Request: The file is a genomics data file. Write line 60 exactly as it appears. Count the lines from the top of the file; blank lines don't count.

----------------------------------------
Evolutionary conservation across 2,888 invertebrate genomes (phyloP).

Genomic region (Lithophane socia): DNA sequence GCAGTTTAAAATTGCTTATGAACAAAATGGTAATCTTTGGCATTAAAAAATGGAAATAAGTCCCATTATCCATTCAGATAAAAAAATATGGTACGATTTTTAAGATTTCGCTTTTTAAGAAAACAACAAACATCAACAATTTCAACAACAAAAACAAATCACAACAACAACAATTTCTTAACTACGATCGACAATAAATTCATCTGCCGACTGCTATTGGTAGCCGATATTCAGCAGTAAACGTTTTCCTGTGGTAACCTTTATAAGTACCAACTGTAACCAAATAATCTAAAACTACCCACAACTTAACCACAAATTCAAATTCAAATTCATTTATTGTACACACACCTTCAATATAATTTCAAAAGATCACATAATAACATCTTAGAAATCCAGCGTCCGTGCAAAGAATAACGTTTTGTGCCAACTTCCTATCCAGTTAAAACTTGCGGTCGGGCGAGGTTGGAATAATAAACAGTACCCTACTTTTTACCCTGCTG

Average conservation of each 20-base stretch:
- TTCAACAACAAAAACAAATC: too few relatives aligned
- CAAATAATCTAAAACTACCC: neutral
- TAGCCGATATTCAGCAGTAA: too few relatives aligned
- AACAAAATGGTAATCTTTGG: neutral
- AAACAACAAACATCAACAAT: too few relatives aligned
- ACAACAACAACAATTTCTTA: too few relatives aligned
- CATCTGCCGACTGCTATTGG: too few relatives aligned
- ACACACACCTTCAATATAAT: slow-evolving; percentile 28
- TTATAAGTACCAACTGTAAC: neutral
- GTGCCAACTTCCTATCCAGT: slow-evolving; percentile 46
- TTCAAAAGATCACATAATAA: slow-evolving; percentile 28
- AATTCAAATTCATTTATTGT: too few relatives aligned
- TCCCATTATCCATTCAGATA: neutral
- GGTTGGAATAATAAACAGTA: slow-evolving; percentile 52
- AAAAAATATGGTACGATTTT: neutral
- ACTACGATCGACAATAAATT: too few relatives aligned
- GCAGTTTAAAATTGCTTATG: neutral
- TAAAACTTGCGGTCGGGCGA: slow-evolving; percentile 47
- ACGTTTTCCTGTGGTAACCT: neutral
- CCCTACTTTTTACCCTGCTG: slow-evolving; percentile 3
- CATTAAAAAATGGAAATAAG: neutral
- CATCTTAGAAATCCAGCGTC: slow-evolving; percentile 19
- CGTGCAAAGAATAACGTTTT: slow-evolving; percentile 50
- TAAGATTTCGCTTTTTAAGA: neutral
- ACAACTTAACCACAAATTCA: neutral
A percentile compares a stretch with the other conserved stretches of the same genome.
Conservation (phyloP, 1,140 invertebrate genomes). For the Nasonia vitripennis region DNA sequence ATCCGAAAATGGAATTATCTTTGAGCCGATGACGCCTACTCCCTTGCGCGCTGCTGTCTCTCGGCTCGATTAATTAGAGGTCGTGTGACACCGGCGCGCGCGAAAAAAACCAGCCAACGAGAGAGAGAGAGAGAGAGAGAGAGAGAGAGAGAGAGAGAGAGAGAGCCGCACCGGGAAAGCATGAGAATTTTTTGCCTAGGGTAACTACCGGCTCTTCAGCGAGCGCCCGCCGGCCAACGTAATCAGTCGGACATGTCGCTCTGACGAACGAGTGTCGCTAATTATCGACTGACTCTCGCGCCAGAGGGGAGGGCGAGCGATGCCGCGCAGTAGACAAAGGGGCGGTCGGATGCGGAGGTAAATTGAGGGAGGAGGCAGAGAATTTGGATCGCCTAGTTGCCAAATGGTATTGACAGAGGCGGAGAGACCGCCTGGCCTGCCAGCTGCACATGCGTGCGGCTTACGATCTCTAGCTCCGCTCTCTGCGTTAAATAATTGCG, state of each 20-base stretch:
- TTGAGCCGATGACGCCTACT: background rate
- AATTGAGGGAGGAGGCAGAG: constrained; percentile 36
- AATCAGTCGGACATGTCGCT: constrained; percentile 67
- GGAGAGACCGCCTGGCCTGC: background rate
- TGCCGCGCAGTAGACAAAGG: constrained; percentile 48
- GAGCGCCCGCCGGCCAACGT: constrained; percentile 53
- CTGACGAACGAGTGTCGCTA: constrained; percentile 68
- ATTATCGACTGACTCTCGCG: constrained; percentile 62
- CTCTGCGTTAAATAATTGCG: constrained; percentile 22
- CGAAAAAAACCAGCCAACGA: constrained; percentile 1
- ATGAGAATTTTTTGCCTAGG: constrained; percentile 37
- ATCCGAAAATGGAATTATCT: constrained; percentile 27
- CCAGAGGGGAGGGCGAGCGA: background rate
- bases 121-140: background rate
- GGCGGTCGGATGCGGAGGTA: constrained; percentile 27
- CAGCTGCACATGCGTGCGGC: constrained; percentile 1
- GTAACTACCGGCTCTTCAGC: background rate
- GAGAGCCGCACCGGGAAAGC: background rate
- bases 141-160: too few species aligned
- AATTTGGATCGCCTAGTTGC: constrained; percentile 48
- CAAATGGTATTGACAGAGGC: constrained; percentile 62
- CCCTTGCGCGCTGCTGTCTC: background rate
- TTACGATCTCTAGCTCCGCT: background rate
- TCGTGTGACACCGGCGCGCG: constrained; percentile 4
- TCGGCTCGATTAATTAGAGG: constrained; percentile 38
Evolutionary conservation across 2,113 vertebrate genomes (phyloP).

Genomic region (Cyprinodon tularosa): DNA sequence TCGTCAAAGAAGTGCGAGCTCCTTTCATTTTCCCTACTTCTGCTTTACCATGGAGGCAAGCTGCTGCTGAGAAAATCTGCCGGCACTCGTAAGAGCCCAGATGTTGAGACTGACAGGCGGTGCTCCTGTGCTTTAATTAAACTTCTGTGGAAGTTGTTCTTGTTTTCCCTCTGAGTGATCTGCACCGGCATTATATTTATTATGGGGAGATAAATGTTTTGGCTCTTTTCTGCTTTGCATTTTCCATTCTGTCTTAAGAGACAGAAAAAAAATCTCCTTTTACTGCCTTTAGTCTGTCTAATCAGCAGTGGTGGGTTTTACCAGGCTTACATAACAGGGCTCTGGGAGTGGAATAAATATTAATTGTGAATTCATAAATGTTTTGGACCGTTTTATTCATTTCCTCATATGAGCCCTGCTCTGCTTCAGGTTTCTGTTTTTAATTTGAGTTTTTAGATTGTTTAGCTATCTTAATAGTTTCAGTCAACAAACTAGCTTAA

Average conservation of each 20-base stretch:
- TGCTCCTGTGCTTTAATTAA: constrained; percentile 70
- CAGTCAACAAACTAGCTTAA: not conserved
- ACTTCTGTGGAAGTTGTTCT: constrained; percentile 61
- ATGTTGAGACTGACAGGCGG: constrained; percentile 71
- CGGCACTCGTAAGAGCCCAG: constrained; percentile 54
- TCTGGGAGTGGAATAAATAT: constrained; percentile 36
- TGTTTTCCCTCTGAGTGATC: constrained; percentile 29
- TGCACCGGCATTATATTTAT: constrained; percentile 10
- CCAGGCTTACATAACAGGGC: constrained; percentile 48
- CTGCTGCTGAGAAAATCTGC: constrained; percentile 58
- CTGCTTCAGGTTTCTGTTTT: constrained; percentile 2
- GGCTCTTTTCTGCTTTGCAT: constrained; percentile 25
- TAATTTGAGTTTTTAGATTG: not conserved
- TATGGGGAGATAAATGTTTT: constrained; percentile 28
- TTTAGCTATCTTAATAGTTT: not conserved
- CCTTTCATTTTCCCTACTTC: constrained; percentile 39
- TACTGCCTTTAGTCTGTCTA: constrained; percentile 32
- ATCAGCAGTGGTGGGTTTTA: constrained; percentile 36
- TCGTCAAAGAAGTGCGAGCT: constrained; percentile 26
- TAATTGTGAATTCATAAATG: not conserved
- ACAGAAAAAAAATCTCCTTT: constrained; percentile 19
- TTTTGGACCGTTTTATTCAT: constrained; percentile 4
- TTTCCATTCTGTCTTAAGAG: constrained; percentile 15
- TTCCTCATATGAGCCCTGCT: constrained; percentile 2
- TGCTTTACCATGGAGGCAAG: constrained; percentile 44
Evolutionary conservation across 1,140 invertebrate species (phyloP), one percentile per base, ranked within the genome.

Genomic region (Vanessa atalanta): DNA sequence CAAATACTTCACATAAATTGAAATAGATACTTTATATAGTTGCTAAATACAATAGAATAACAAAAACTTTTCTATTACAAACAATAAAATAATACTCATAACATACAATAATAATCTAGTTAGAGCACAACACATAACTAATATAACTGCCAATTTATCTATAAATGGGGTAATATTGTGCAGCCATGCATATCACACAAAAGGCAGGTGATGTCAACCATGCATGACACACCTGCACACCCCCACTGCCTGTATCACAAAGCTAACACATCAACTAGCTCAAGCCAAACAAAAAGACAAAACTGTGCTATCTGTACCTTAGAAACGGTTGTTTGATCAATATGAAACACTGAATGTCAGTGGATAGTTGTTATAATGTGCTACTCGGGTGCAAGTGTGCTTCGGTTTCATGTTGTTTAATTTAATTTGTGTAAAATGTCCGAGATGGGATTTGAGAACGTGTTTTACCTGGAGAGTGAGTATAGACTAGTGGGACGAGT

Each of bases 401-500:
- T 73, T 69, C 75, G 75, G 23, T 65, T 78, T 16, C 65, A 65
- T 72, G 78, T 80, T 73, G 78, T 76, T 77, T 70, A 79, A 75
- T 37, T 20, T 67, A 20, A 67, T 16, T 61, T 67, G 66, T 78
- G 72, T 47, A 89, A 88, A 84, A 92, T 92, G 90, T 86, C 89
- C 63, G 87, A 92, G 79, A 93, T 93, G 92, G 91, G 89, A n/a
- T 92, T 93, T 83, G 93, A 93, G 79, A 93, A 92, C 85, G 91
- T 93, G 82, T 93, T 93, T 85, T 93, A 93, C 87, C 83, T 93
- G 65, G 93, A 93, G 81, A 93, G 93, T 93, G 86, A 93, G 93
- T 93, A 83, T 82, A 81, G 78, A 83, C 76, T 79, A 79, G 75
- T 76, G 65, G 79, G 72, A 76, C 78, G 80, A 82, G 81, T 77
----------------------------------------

- CAGTCAACAAACTAGCTTAA: not conserved